Getting Dustin Webb’s nutrition right has taken years of trial and error. Here’s what His mom, Anne, has learned along the way
By Eric Spitznagel
“Am I overwhelming you?” Anne Webb asks.
We’ve just met and she’s telling me about her son’s undiagnosed GI bleeding and bowel obstructions. “I know it’s a lot to take in,” she says. “And it doesn’t give you a very good picture of what an awesome guy Dustin is.”
Any mother raising a child with special needs realizes exactly what she means. You know your son or daughter is remarkable, but their disability sometimes steals the focus. Dustin, 36, who lives with Anne and her husband Don in Sacramento, California, has severe cerebral palsy. And nine years ago, he developed gastrointestinal bleeding, which required the surgical removal of his stomach and a section of intestine. “He can’t walk or talk, and on top of that, he doesn’t have a stomach,” Anne says. “He doesn’t need colonoscopy bag or anything, but it’s still a nutritional challenge. Without a stomach, he can’t store or digest food like most people. So he has to eat like a bypass patient every two hours.”
It’s been a challenge for the entire family, but when talking to Anne, there’s no trace of self-pity or frustration in her voice. She sounds downright joyful, and even has a healthy sense of humor. She mentions how during a recent ER trip, the doctor’s only comments on Dustin’s discharge papers were “Good luck to you.” Anne laughs long and hard at the memory. “Bless their hearts,” she says. “I know Dustin can be overwhelming. It sometimes seems like luck is the only thing you can depend on, but you really have more control than that.”
Here are just some of the secrets that Anne and her family have learned about keeping Dustin healthy and themselves sane.
1. Doctors Are Well-Meaning But Not All-Knowing
After Dustin’s abdominal surgeries, the nutritional guidelines provided by the hospital were little more than a one-page handout. “It was just eat these kinds of foods, chew really well, eat every two hours,” Anne remembers. The hospital dietitian also recommended that Dustin start drinking a popular meal replacement shake, but the sugar content was too high. “Because he doesn’t have a stomach, food goes into his system very quickly,” she says. “It would make his blood sugar spike and then drop very fast.”
For Anne, it was a real lesson in not blindly following the nutritional advice of others. “All the doctors and nutritionists who’ve helped us, they’re all well-meaning, but that doesn’t mean we should take their advice as gospel,” she says. “You need to do the homework and make the smartest decisions for your particular situation.”
2. Just Because It’s Healthy Doesn’t Mean It’s Giving Your Body What It Needs
Even when Anne prepares a meal for Dustin that she knows is nutritionally sound, like salmon and vegetables, “I’m not sure how much of the nutrients he’s absorbing,” she says. “If it’s not in liquid form, it’s not really digesting in a way that works with his digestive system now. I’m always wondering, how much of that protein is actually getting through?”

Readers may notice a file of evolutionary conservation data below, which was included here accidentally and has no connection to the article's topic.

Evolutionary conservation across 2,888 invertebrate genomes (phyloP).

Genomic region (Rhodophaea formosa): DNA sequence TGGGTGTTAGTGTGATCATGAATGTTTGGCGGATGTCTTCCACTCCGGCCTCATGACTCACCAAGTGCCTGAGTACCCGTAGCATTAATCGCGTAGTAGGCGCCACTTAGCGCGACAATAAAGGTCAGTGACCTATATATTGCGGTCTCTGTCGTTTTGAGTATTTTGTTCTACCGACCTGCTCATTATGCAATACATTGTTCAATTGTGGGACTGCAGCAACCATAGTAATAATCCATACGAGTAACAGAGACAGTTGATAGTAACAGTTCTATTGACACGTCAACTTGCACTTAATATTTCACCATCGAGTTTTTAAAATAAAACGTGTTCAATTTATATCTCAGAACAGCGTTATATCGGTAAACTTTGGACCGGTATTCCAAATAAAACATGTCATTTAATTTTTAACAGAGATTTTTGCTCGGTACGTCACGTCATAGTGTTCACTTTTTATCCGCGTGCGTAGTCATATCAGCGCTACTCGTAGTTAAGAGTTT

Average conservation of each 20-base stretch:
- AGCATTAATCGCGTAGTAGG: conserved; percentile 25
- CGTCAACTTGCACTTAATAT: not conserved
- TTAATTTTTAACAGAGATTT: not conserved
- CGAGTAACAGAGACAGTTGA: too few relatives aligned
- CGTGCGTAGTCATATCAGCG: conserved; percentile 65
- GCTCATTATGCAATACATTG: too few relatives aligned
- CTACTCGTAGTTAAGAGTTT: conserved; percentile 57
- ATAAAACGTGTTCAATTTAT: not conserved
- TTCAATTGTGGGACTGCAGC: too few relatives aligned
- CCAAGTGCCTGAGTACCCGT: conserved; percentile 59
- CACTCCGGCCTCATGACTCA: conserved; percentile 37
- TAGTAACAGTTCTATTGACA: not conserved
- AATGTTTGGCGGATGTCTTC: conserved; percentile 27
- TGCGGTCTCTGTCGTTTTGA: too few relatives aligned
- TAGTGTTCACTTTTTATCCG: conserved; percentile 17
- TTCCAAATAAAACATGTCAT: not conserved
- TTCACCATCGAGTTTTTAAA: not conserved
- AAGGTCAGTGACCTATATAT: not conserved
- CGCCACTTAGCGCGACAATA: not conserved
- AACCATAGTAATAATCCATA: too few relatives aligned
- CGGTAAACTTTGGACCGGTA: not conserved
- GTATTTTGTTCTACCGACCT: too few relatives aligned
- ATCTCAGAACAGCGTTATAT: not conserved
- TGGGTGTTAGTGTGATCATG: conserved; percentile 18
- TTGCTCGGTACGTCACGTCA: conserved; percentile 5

Her son’s unique digestive system has changed the way she thinks about nutrition. “What works for one person isn’t going to work for another,” she says. “You have to think about the whole person, and what they need, not just the conventional wisdom about what foods are healthy that we all take for granted.”
3. It’s Not Just How It Tastes, It’s How It Feels
Anne eventually settled on Kate Farms for her son’s nutritional needs, because it’s all natural, doesn’t spike blood sugar, and provides complete nutrition in every bottle. Knowing this made her feel more comfortable, but the transition was still a challenge.
“What’s hard for us to see in another person, especially someone who can’t verbally communicate, is what their insides look or feel like,” she says. “Dustin has had these surgeries on the inside, but he looks pretty much the same on the outside.” It must feel odd, she says, to swallow food “when you have no stomach and your connection basically is from your esophagus down to your intestines. Eating food is a very different experience for him than it is for you and me.”
So how does she know that he’s feeling satiated? “His smile,” Anne says. It’s an answer that any mother will immediately understand. “That smile means it must taste fine to him, and more importantly it must feel fine to him,” she says. “It’s making his body feel better, and it’s not giving him the shakes. That’s what really matters.”
4. Don’t Be Afraid to Break the Rules
When all you’re doing is eating for stay alive, life can get a little boring. But Anne always finds a way to keep it interesting for Dustin. “When he gets all the nutrition he needs, we call it ‘party in your mouth’ time,” Anne says with a laugh. “That’s when we bring out the cake and ice cream.”
The joy of sneaking empty calories is what Kate Farms has given back to her, she says. “The freedom to not be worried about the nutritional value of every last bite. When that stress goes away, you find ways to have fun.”